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Fast Forward 2 edited by Lou Anders

01/02/2009. Contributed by Tomas L. Martin

Buy Fast Forward 2 in the USA - or Buy Fast Forward 2 in the UK

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pub: Pyr/Prometheus Books. 356 page enlarged paperback. Price: $15.00 (US). ISBN: 978-1-59102-692-1.

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'Fast Forward 1', Lou Anders' anthology of entirely new Science Fiction short stories, was a brave new voice in a field which had seen little in the way of non-reprint, non-themed anthologies of new material. Since then the Pyr collection has inspired other new anthologies including books by George Mann, Ellen Datlow and Jonathan Strahan.

Here we are at the second volume then, with editor Lou Anders showing us fourteen brand new stories from some of the best names in Science Fiction, old and new. His enthusiastic introduction to the anthology and each of the stories betray an excitement for both the genre and its future.

Comicbook and 'Doctor Who' writer Paul Cornell's opening story sets the scene for the anthology - these are tales not set to re-tread old tropes. The action-filled spy story set on Mars is a cracking way to start. Kay Kenyon's 'Cyto Couture' is up next. Depicting a slum boy taken in to work caring for genetically-engineered plants that grow fashionable clothes, it had a number of memorable moments despite an under-whelming ending.

Chris Nakashima-Brown's 'The Sun Also Explodes' has flashes of brilliance on every page but its plot is disjointed and unwelcoming. I can see that this writer has a lot of talent but this was my least favourite story in the book. Luckily, it is followed by a short short by master storyteller Nancy Kress, which is succinct and charming. Jack Skillingstead's 'Alone With An Inconvenient Companion' is also great, with a really unsettling ambiguity caused by its unreliable narrator, reminiscent of a good David Lynch film.

The sixth story dominates this collection. Cory Doctorow and Benjamin Rosembaum collaborate on a novella taking up 94 pages, nearly a third of the whole book. 'True Names' is a dazzlingly ambitious story on the very forefront of Science Fiction, detailing the simulated personalities competing in a super-computer built from an asteroid hurtling through space. As another vast simulated being attempts to take over the resources they live in, the virtual characters merge and compete over processing space, divide and meet other versions of themselves.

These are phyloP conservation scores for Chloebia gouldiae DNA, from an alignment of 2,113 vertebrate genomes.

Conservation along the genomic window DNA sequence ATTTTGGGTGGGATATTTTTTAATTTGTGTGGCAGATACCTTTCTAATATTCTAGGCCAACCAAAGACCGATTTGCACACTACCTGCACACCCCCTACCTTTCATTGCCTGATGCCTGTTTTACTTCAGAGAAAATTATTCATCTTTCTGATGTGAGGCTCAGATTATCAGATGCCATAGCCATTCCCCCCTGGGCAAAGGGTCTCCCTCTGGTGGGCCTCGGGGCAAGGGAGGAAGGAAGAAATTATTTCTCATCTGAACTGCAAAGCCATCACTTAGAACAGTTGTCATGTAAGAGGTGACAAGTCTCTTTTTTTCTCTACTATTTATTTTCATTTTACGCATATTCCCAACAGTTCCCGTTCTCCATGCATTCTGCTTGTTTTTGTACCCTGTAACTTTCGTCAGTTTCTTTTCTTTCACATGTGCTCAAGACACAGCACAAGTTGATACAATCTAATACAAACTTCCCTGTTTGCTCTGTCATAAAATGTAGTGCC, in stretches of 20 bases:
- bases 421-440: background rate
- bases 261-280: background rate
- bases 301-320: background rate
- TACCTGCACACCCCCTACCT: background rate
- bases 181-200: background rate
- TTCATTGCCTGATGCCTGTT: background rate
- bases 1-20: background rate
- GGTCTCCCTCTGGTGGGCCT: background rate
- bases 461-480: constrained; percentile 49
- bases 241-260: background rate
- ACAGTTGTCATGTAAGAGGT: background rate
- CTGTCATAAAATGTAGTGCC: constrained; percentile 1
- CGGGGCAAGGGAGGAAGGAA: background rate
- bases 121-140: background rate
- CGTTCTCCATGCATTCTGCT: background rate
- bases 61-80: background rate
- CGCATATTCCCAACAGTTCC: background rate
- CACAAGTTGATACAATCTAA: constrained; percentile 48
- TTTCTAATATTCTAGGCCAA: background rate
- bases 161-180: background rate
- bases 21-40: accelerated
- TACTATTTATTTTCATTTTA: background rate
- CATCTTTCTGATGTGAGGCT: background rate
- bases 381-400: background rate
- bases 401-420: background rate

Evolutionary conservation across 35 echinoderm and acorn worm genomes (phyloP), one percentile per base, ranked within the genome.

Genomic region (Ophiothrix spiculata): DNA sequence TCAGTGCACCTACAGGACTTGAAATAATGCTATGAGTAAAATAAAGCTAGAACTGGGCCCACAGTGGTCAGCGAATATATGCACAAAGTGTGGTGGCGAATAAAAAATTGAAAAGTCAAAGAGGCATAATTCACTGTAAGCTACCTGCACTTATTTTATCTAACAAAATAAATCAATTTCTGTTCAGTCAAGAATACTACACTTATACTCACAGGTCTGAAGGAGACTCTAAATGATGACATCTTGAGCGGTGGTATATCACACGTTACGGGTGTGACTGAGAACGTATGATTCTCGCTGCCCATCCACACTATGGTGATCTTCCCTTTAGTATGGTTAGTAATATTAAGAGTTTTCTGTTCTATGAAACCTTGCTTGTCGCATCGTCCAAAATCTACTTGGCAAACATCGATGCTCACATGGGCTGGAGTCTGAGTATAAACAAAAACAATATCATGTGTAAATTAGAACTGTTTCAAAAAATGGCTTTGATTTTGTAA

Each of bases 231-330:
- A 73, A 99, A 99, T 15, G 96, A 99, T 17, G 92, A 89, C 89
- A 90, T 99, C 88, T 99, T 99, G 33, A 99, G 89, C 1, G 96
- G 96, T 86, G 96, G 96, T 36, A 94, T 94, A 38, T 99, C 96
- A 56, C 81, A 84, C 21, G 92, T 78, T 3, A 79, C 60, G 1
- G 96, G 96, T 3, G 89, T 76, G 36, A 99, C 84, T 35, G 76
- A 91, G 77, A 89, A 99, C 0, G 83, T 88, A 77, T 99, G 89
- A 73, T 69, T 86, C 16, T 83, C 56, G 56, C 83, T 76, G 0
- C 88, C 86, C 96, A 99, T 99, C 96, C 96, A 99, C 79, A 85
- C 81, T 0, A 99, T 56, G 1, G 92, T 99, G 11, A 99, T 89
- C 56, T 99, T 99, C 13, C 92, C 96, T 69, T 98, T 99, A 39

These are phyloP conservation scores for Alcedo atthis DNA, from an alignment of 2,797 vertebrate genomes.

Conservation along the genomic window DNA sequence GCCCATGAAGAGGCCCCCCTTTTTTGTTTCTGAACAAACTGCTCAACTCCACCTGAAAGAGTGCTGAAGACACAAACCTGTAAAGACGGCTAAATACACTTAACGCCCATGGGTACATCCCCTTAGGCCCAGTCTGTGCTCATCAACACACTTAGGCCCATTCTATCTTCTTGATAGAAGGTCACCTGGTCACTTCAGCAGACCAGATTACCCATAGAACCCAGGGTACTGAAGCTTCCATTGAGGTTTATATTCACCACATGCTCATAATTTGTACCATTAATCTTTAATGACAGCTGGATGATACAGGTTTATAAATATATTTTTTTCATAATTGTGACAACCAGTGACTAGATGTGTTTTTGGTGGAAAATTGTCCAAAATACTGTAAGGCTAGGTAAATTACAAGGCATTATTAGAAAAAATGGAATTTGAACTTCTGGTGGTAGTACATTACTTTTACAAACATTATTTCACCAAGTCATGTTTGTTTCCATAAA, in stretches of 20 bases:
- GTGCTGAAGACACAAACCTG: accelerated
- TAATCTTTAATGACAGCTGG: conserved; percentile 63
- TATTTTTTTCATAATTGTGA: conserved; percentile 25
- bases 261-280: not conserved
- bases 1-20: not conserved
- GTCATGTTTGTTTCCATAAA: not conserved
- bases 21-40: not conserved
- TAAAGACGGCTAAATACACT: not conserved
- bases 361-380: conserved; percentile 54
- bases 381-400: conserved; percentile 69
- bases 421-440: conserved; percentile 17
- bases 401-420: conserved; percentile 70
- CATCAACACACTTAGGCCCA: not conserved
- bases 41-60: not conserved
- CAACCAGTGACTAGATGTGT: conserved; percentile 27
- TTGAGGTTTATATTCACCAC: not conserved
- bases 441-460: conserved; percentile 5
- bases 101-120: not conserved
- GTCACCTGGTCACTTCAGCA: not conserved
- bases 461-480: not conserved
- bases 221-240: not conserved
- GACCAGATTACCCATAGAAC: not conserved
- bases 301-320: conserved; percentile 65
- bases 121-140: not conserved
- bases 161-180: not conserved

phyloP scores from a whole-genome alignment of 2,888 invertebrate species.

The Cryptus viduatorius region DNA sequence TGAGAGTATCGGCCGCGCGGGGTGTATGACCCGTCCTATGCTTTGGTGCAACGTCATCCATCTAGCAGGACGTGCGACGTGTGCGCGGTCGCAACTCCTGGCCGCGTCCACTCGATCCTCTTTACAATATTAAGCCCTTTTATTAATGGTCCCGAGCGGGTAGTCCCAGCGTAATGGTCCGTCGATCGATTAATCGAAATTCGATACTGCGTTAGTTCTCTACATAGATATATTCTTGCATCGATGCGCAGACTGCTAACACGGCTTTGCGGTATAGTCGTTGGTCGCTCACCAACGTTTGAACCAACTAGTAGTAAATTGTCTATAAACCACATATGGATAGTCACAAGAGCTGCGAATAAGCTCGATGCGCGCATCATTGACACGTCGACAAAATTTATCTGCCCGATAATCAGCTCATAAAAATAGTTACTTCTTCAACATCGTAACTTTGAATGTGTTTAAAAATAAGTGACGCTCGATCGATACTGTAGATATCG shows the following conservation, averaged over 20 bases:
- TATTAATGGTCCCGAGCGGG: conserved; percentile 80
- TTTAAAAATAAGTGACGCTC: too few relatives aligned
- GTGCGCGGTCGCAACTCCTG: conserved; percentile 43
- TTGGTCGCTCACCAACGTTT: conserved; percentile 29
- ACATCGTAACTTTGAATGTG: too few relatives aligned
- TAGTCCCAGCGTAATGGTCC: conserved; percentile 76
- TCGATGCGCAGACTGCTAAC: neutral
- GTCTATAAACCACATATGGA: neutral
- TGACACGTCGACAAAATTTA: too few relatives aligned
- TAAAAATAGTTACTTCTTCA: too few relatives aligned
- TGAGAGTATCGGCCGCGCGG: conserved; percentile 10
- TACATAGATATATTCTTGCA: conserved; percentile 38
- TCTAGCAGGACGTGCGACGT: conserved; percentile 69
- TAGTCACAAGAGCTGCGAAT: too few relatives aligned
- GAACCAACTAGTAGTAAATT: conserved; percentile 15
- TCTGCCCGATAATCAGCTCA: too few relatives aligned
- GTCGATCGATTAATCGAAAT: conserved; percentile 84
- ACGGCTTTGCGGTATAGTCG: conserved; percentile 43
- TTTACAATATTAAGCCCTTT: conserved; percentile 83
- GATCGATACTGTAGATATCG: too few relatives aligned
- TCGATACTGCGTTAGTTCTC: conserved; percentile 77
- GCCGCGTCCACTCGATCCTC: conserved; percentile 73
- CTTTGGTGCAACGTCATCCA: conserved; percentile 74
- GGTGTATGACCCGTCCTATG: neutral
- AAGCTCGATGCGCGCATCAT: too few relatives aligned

This story is tour de force of imagination and the authors retain a clear storytelling style despite the complicated web of characters they've created. It's a shame 'True Names' is the only long piece in such a small collection because all the other stories feel like satellites orbiting its dominating presence. It's a remarkable work that may end up in a few best of collections but its size and ambitiousness leaves the anthology feeling a little unbalanced.

Jack McDevitt's 'Molly's Kids' is a nice short comedown from 'True Names', a short sweet story on similar but less expansive lines. Paul McAuley's 'Adventure' is a little baffling and somewhat light on substance but it has a few nice lines in its brief tale. The second collaboration, between Mike Resnick and Pat Cadigan uses an unusual style but keeps a sense of narrative going in an odd detective story.

The best stories in 'Fast Forward 2' are definitely those bringing up the rear. Ian McDonald's novel work for Pyr has been some of the finest Science Fiction in recent years and here in 'An Eligible Boy' he returns once again to the future India of his novel 'River Of Gods'. The story of Jasbir, a young Indian man being taught by an AI how to be a suitable suitor in a country scarce of women is beautiful, intelligent and poignant.

Kristine Kathryne Rusch is another experienced writer and her tale of an elderly policeman retiring to the lower gravity of Earth's orbit is notable for its excellent characterisation. The lead character has to work as a police detective from his space retirement community to pay his room and board and if he fails in an ominous moon murder, he may be sent back to an Earth too punishing for his feeble body. Compact and satisfyingly well constructed.

The third of the collection's pieces by two writers working together is also my favourite of the volume. Tobias Buckell had a decent short story in the first 'Fast Forward' but here he teams up with Karl Schroeder to produce a storming near-future story of mercenaries, spies and double crosses in a rapidly heating world dominated by the attempts to stop climate change. 'Mitigation' is one of few stories out there showing how a world might be lived in during rather than after such a catastrophic event and its world-building and plot are top-notch.

Jeff Carlson's 'Long Eyes' and Paolo Bacigalupi's 'The Gambler' finish off this instalment of Lou Anders' new anthology series and they acquit themselves well. Bacigalupi's tale is particularly prescient, an electrifying look into future media where journalists compete for attention in a constantly changing super-charged version of the blogosphere where news stories are ranked by how many people watch and read them.

Again, Pyr have produced an excellent book and again Lou Anders has selected a very good collection with four or five stories that are truly great. Doctorow and Rosembaum's huge story is too good not to have been included but it does overshadow some of the other fantastic pieces towards the end of the book. Perhaps if stories this long are to be included the anthologies they should be a bit bigger to balance things out a bit better. Don't let that minor criticism turn you away from what is hopefully going to be an annual delight.

Tomas L. Martin

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